Skip to content Skip to footer

The Importance of Mirror Neurons in High-Performance Work in Meetings and the Workplace


Recent Posts

First identified in the 1990s, mirror neurons are a unique kind of brain cell that respond both when we carry out an action and when we observe the same action being performed by someone else. It’s believed these neurons underpin key aspects of our ability to learn, empathise, and comprehend – crucial traits for a high-performing workplace. Let’s explore why mirror neurons are especially significant in fostering high performance, with a focus on meetings and general workplace dynamics:

Understanding and Emulation

1. **Workplace Learning**: Mirror neurons facilitate observational learning, an essential element of our working life. If you’ve ever watched a colleague deliver a brilliant presentation and felt inspired to use some of their techniques in your own future presentations, it’s likely your mirror neurons were at play. By expanding your observational skills, you enable your mirror neurons to capture effective techniques and behaviours from your environment.

2. **Skill Acquisition**: In a similar vein, mirror neurons enable us to practise an action mentally by simply observing it, thus helping us acquire new skills faster. This is particularly important in professions that require hands-on training, such as surgery or craftsmanship. The trainee surgeons and apprentices, for example, can ‘rehearse’ a procedure or craft in their minds by observing their mentors, facilitating quicker learning and mastery.

Empathy and Teamwork

3. **Developing Empathy**: Mirror neurons are thought to form the biological basis of empathy, enabling us to understand and share others’ emotions. In a work environment, this ability to empathise fosters a stronger sense of unity, facilitates improved teamwork, and nurtures a more supportive atmosphere, all of which are integral to maintaining high performance.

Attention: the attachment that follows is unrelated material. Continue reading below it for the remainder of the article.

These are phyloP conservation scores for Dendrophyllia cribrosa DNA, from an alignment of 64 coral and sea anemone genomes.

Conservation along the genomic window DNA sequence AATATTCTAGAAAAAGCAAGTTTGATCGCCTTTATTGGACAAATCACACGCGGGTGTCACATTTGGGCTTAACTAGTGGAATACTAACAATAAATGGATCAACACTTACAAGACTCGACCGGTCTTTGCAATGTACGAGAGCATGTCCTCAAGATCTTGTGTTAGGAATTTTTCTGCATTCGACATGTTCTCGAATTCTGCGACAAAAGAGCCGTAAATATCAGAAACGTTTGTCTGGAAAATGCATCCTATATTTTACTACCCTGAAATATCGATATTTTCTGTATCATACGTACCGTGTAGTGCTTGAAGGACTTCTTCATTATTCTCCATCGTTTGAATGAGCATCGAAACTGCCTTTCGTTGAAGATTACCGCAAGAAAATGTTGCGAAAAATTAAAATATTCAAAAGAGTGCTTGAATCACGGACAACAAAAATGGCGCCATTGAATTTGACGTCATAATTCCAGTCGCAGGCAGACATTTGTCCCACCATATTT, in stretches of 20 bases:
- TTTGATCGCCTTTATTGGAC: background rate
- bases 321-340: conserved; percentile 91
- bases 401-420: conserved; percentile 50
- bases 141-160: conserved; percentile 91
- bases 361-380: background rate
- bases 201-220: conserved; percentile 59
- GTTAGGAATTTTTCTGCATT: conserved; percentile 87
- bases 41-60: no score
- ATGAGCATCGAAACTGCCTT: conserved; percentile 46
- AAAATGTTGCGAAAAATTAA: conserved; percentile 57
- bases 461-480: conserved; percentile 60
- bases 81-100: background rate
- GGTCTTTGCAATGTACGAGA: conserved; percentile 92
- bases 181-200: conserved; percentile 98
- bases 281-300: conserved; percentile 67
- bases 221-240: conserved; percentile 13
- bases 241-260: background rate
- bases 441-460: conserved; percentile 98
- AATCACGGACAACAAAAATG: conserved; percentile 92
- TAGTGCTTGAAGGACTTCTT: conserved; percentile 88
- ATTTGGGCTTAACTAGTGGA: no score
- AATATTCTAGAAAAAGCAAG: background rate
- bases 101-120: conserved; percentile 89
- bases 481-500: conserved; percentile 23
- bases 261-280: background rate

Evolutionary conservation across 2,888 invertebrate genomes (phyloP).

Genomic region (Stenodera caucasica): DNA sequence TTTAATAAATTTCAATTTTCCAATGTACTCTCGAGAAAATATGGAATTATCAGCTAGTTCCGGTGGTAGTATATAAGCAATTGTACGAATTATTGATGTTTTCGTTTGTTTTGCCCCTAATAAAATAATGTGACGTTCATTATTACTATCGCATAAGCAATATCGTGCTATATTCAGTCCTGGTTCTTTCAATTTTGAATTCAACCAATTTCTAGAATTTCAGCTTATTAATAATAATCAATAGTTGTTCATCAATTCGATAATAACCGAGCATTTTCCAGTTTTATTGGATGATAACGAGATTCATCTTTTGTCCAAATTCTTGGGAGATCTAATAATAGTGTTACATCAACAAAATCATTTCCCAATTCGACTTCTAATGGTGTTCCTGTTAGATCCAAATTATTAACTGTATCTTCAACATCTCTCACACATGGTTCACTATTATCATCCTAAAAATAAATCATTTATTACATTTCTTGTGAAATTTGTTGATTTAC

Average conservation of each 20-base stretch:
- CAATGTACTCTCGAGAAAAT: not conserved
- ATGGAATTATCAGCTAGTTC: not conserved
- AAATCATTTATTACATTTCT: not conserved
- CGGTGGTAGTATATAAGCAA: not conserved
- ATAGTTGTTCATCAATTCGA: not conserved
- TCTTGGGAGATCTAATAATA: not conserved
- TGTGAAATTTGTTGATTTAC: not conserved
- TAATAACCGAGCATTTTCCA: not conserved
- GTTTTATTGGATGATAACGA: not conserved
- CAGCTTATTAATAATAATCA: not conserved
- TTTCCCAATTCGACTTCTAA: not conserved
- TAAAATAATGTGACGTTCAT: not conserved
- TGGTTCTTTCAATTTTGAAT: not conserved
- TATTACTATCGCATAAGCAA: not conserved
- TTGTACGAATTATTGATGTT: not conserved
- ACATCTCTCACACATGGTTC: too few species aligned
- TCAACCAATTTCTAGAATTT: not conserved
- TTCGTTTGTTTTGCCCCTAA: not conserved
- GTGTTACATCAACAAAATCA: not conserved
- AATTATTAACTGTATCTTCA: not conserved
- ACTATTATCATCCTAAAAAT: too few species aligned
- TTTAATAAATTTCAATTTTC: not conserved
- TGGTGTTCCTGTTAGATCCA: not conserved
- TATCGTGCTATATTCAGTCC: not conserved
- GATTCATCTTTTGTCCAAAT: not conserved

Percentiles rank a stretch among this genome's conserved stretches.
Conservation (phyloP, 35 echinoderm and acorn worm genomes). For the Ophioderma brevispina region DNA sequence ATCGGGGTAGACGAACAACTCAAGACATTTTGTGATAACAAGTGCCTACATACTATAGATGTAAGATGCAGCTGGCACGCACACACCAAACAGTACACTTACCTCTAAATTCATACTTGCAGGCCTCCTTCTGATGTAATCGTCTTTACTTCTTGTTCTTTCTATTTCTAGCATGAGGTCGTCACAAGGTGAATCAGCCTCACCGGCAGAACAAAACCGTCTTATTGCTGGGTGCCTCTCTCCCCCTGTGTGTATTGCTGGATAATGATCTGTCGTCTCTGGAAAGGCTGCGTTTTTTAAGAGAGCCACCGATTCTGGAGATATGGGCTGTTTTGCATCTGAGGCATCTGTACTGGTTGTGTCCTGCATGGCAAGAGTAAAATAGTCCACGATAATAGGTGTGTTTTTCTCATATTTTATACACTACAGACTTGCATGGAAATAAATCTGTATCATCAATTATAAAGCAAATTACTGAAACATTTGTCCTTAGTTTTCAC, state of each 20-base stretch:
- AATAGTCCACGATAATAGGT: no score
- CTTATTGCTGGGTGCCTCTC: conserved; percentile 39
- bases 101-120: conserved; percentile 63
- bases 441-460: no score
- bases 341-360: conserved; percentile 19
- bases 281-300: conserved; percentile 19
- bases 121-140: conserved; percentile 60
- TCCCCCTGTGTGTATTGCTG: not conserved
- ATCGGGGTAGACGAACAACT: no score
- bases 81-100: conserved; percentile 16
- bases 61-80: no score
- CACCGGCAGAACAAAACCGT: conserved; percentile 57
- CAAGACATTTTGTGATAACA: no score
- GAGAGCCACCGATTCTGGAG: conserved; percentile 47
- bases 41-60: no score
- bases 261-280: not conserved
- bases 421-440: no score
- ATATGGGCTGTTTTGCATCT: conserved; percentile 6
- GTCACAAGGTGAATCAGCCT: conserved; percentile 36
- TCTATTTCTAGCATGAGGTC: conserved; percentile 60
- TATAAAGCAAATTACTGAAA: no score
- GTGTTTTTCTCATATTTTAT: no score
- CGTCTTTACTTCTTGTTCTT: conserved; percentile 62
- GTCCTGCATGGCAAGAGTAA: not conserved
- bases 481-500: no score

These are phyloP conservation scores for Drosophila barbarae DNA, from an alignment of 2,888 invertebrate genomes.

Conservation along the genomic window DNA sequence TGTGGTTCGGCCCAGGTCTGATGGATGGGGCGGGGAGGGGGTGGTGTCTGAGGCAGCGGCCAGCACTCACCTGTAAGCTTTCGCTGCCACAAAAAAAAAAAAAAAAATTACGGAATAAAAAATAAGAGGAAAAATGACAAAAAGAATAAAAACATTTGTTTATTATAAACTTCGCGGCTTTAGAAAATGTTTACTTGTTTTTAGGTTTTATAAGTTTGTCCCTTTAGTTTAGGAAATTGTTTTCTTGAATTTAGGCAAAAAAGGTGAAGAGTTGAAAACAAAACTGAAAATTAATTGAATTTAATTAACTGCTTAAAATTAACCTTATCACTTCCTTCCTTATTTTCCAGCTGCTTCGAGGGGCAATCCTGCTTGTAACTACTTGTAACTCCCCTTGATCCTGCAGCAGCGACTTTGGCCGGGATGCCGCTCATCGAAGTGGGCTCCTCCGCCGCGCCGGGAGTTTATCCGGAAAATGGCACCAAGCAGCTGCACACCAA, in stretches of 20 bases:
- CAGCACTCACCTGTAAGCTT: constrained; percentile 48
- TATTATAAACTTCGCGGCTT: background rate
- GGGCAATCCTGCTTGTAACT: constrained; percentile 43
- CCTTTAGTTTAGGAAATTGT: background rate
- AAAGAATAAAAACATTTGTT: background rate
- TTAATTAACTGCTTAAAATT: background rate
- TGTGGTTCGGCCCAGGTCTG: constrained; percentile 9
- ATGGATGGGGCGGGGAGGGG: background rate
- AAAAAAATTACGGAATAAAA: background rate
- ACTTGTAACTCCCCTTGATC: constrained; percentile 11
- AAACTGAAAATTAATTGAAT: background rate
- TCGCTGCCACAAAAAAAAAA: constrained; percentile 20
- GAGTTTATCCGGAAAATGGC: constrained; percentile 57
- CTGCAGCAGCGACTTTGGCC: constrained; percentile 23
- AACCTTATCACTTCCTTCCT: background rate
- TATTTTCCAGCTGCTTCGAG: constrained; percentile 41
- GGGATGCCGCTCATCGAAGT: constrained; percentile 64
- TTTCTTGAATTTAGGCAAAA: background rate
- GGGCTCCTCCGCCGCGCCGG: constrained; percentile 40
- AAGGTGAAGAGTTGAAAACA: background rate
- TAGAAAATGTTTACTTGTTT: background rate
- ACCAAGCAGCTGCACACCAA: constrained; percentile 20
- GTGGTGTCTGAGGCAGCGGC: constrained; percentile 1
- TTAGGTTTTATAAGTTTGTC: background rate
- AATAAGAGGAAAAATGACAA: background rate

4. **Improved Collaboration**: Mirror neurons can help create a harmonious environment conducive to effective collaboration. If one team member exudes enthusiasm for a project, for instance, this can be contagious, encouraging others to match this level of enthusiasm and commitment, thereby improving overall team productivity.


5. **Non-Verbal Communication**: A critical function of mirror neurons is the interpretation of non-verbal cues such as body language and facial expressions. This non-verbal communication is often the linchpin of effective dialogue in meetings and within the workplace, enabling us to intuit the thoughts and feelings of others without explicit verbal expression.

6. **Building Rapport**: Mirror neurons facilitate rapport building as we unconsciously mimic the behaviours of others, creating a sense of mutual understanding. This mirroring can be particularly beneficial in client-facing roles. Establishing rapport not only engenders trust but can significantly impact the trajectory of a business relationship.

Motivation and Performance 

7. **Motivation**: Mirror neurons also play a role in motivation. When we observe others achieving success, our mirror neurons can create a feeling of reward, prompting us to pursue similar achievements. This ripple effect can instil a high-performance culture within the workplace, fostering a collective drive towards success.

8. **Stress Management**: Mirror neurons can contribute to stress management by helping us mirror the emotions of those around us. If a team leader maintains a calm and composed demeanour during a crisis, for example, team members might mirror these responses, mitigating their own stress levels.

In essence, mirror neurons are crucial to learning, empathy, effective communication, and motivation. Each of these elements is critical to nurturing a high-performance workplace. By understanding and capitalising on the power of these neurons, both individuals and organisations can derive substantial benefits and improve overall performance.